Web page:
Saturday, June 04, 2016

Common Sense on the Great Cincinnati Zoo Controversy

My wife is one of the most tolerant, open-minded people I know.  And yet for years, she liked to say that there is one “controversial” issue about which she could only see one side – gay marriage.  Her attitude was quite simple.  Consenting adults should be able to get married, regardless of race, color or sexual preference.  She understood that, at least at one point, she was in the minority on this issue, but she didn’t care.  Only one side of the debate had any resonance for her.   That was that.  

This past week, I experienced that same feeling of encountering a controversial issue, assuming that I was in the minority, but nevertheless viewing the majority view as utterly indefensible.   It’s a strange feeling to have, as I don’t like disrespecting the general will, and my head is rarely so swelled that I feel incapable of being wrong.  But on this issue, there seems to me to be only one civilized position to take, and yet I rarely hear anyone taking it.   Either something’s very wrong with me, or our society is quite uncivilized in a particular domain.  I’m betting on the latter.

The issue is whether human beings have any business corralling great apes and putting them in zoos.  And yes, what I am picturing in raising this matter is the killing of a majestic gorilla by the Cincinnati Zoo.  I’ve seen that incident covered by CNN on multiple occasions.  Each time, the moderator took for granted that there is nothing wrong with an American zoo keeping a gorilla on its premises.  The moderator then proceeded to interview zoo experts and legal experts on the issue of who was at fault for the gorilla’s death: the zoo, for intentionally killing the gorilla or for having a design failure that allowed a little boy into the gorilla pit; the boy’s mother, for not being more vigilant over her son; or nobody (“shit happens”).   At least on the segments I watched, there were no animal-rights activists interviewed.  It was simply assumed that zoos will have gorillas, and the only issue was what can/should be done to ensure that we don’t have to shoot any more of these animals or risk the lives of other children who feel compelled to hang out with gorillas at their local zoo.  

                Personally, I think reasonable people can disagree about the values of zoos generally.  If you want to put insects in zoos, or reptiles, or amphibians, I’m not going to argue.  But the Great Apes?  I’m sorry.   These are our closest relatives; they’re incredibly human-like animals.   The DNA of chimps and bonobos differ from human DNA by a whopping 1.2%, and our difference with gorillas is only slightly greater (1.6%).    So given that we are practically talking about our own kin, the only question we should be asking is whether we ourselves would enjoy living as some sort of zoo animal.   In other words, how would be feel about an existence of life imprisonment when our only “crime” was to be born into a species that is less powerful than a slightly different species that feels free to utilize their weaker counterparts for their own selfish purposes.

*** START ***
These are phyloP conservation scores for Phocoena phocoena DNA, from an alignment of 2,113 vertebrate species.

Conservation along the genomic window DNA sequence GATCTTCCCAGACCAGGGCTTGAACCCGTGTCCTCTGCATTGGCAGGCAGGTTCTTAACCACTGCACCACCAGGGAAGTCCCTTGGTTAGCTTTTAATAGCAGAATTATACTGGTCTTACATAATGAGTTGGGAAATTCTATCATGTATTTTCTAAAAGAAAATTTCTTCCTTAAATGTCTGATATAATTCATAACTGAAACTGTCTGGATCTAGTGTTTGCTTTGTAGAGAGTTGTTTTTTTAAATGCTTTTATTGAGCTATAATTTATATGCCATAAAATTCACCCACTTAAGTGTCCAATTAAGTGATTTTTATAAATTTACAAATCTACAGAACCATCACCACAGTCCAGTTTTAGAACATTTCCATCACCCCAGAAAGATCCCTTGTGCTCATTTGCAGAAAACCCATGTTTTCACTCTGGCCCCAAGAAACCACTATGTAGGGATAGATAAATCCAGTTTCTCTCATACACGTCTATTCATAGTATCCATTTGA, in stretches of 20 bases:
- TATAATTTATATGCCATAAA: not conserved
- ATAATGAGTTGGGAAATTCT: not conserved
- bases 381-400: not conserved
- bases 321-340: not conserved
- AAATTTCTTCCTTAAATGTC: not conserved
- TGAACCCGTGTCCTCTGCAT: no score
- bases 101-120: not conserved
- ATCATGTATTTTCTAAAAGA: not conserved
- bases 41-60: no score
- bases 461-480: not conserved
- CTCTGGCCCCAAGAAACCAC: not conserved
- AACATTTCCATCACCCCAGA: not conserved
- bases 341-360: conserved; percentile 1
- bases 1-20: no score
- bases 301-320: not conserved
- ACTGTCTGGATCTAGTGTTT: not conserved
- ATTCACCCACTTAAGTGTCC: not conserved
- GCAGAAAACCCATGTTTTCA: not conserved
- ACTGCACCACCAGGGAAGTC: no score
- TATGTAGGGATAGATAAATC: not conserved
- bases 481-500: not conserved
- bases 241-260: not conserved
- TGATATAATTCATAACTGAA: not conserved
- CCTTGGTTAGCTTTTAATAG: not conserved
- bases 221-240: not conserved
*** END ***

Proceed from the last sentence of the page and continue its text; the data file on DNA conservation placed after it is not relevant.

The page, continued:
You’d think that “we, the people” would be satisfied with heating up the planet to the point where one out of every six species of plants and animals is now facing extinction.    Isn’t that enough of a muscle-flexing exercise for us?  Do we really need to take those animals that most remind us of ourselves and prevent them from living freely, the way nature intended them to live and the way we would ourselves choose to live if given a choice?   I understand that an argument could be made that if we don’t build zoos and expose one another to the beauty and diversity of the animal kingdom, we may be inclined to be even more reckless with the welfare of animals.   But do we really need to keep representatives of ALL species in captivity?   Can’t we distinguish between a snake, say, and a chimp or gorilla?   For isn’t there only one real lesson to learn from a visit to the Great Ape house: that we’re looking at our family members.  And no member of our family wants to do decades of hard time.  Talk about locking up innocent victims!

                As for the controversy that CNN would like to cover, I have no idea whether the zoo, the mother, both or neither should be punished for their conduct.   It’s not my job to investigate that incident.  But it is my job – and yours too – to ensure that our species is properly serving in the role of steward to the planet.  The fact that we have so much power relative to other creatures is, in my view, a source of duties, not rights.  If we can’t stop ourselves from killing fish, possums, and polar bears, let’s at least be sure that we’re treating the Great Apes well.  Instead of putting them in a cage, let’s bring them to their natural habitat and set them free – and if we catch any humanoids there killing them in the wild, those are the folks who should be doing the hard time.   Let’s put THEM in the zoos, not the innocent gorillas.

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